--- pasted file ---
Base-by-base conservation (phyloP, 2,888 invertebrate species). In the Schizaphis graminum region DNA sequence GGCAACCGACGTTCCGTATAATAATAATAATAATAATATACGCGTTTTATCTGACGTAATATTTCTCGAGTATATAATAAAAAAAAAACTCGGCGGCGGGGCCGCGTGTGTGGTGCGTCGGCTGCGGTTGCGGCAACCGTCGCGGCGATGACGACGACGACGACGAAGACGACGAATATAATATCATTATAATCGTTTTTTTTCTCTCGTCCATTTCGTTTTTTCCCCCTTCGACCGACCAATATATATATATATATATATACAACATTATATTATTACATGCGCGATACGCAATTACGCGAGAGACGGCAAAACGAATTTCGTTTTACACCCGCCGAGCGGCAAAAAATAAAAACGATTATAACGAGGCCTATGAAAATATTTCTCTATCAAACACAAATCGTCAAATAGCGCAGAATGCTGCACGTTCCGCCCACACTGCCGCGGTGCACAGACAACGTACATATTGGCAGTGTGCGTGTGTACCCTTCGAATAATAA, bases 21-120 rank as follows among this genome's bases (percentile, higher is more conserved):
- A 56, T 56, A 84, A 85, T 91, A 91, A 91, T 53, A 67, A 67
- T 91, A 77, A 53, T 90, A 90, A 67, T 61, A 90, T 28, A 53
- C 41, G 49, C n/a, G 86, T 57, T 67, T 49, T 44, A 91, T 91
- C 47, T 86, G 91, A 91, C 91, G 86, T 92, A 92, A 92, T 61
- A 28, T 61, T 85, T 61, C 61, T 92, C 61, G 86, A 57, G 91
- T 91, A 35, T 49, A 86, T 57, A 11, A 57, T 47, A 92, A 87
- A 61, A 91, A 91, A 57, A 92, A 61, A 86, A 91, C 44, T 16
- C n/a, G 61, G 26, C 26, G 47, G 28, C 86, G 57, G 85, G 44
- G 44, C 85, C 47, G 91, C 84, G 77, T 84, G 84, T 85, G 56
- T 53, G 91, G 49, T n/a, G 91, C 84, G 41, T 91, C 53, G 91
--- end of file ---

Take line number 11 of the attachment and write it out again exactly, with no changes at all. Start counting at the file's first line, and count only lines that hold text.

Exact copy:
- T 53, G 91, G 49, T n/a, G 91, C 84, G 41, T 91, C 53, G 91